December 10, 2012 – A recent spate of emergency shutdowns at the Nine Mile Point and FitzPatrick nuclear reactors near Oswego, NY is far above the industry average, according to an analysis of Nuclear Regulatory Commission (NRC) data by Alliance for a Green Economy.
In the last four months, Nine Mile Point Unit 1 has had three emergency shutdowns, six times the industry average for the whole year of 2011. The FitzPatrick reactor has had two emergency shutdowns in the same time period, still well above the industry average of less .45 per year reported in 2011 by the NRC’s annual Industry Trends Report. The shutdowns have resulted from equipment failures and fires at the reactors, leading to safety alerts on two occasions this fall. Together with unplanned power-downs to address recurring equipment problems, these performance problems raise concerns about whether plant operators are doing an adequate job of maintaining the reactors to ensure safety.
The Alliance for a Green Economy analyzed publicly available data from the Nuclear Regulatory Commission in order to find out whether recent reported problems at the plants near Oswego were out of the ordinary.
“We are providing this data as a public service because it is difficult to find out from the NRC website how any one plant is doing compared to its peers unless you know exactly where to look and how to dig for it,” said Jessica Azulay, organizer for Alliance for a Green Economy. “Once we started digging, we realized how unusual it is for nuclear plants to have so many shutdowns in such a short time period. Nine Mile 1 and FitzPatrick are having more problems than most other nuclear plants in the U.S., and those of us living within the fallout zones of these plants deserve to know that.”
Nine Mile Point Unit 1, which is one of the oldest operating reactors in the U.S., had an emergency shutdown rate that was worse than the industry average in 2011 and 2010 as well. Nine Mile Point also has a radioactive tritium leak, which has dragged on for three months without the operator, the NRC, or other government agencies finding the source.
FitzPatrick has had fewer emergency shutdowns this year. However, the plant had two consecutive emergency shutdowns this month, the second of which was a result of a fire that burned for hours and ruined the plant’s main transformer.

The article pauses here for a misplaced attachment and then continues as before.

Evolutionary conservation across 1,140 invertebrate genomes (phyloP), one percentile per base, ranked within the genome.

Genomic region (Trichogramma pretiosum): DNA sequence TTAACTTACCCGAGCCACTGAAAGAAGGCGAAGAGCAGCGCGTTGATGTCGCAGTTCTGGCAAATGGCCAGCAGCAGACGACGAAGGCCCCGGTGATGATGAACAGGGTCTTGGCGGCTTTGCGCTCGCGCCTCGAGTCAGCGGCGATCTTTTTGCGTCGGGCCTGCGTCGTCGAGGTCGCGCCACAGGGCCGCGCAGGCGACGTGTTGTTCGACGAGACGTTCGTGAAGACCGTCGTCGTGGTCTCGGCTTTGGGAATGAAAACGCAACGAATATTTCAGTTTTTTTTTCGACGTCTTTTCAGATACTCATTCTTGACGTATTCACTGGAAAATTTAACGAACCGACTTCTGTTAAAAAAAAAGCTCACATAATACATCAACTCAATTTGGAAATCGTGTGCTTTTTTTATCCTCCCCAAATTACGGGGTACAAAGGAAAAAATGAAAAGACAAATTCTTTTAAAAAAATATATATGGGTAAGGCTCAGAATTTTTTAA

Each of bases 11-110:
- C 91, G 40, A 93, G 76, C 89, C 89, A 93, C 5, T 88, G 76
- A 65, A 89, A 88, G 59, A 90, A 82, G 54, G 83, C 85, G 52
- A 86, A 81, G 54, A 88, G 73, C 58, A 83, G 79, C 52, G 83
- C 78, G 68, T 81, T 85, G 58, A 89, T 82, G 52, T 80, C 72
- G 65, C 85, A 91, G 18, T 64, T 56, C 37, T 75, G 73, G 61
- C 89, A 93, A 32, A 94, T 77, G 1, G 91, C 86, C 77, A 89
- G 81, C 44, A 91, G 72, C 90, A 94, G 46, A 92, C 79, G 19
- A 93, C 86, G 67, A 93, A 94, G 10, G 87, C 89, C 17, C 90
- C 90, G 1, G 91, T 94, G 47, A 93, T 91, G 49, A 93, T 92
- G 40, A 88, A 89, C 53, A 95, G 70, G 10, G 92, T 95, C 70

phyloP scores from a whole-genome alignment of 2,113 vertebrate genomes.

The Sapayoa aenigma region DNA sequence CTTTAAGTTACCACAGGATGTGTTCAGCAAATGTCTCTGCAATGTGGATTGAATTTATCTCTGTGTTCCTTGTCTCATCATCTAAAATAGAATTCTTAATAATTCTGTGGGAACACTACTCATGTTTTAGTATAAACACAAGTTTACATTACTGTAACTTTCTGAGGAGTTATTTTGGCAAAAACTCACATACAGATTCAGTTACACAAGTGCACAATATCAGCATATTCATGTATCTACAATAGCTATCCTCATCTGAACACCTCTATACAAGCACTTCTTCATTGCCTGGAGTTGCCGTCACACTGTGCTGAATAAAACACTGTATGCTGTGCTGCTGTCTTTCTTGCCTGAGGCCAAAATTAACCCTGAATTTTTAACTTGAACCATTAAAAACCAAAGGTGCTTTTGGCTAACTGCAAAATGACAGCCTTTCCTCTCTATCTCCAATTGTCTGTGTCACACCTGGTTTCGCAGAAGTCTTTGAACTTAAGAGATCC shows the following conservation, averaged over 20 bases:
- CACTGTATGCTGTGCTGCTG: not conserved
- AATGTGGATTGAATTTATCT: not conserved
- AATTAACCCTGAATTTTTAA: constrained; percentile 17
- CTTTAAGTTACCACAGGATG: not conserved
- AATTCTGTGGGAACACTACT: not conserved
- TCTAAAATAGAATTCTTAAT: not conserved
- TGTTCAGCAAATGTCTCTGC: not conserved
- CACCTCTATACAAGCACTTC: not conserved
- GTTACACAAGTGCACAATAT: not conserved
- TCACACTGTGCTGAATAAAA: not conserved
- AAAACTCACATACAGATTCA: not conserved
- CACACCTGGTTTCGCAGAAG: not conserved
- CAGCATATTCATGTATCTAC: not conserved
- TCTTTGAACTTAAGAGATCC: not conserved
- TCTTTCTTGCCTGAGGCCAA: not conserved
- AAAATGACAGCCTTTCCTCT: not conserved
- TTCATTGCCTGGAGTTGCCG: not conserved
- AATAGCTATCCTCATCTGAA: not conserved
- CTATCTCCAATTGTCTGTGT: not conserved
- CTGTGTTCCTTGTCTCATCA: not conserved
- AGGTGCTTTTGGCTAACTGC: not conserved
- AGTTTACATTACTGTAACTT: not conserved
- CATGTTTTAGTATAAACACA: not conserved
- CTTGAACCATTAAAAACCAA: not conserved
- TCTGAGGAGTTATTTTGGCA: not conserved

Before these latest emergencies, FitzPatrick’s operator, Entergy, bragged of “breaker-to-breaker” service because the reactor operated between fueling outages without going offline. However, an analysis of NRC data shows that while the reactor never powered down completely during that period, it has been plagued with problems causing an above average number of unplanned partial outages. In 2011, FitzPatrick had 3.2 unplanned power changes per 7,000 hours of operation, as compared to the industry average of .8, putting FitzPatrick at four times the industry average. An analysis of power changes at FitzPatrick shows it is on track for a worse-than-average year in 2012 as well. In the first nine months of this year, the operator partially powered down the reactor for maintenance 11 times, mostly for recurring issues.
“What Entergy is doing with FitzPatrick is like trying to fix a car while driving it down the highway,” said Tim Judson, president of Citizens Awareness Network, a nuclear watchdog group that has been working in Central New York since 1998. “The high rate of unplanned power changes followed by the above average number of emergency shutdowns this year make us concerned that Entergy is prioritizing profit over maintenance and safety, and stretching FitzPatrick past its limit.” He continued, “Instead of powering down the reactor for needed repairs, it looks like Entergy is rushing repairs to keep the reactor online, which has not only compromised the plant’s reliability as a source of electricity but may be resulting in increasingly serious equipment failures and emergency shutdowns.”
FitzPatrick Inspection Reports 2012:
Nine Mile Point 1 Inspection Reports 2012: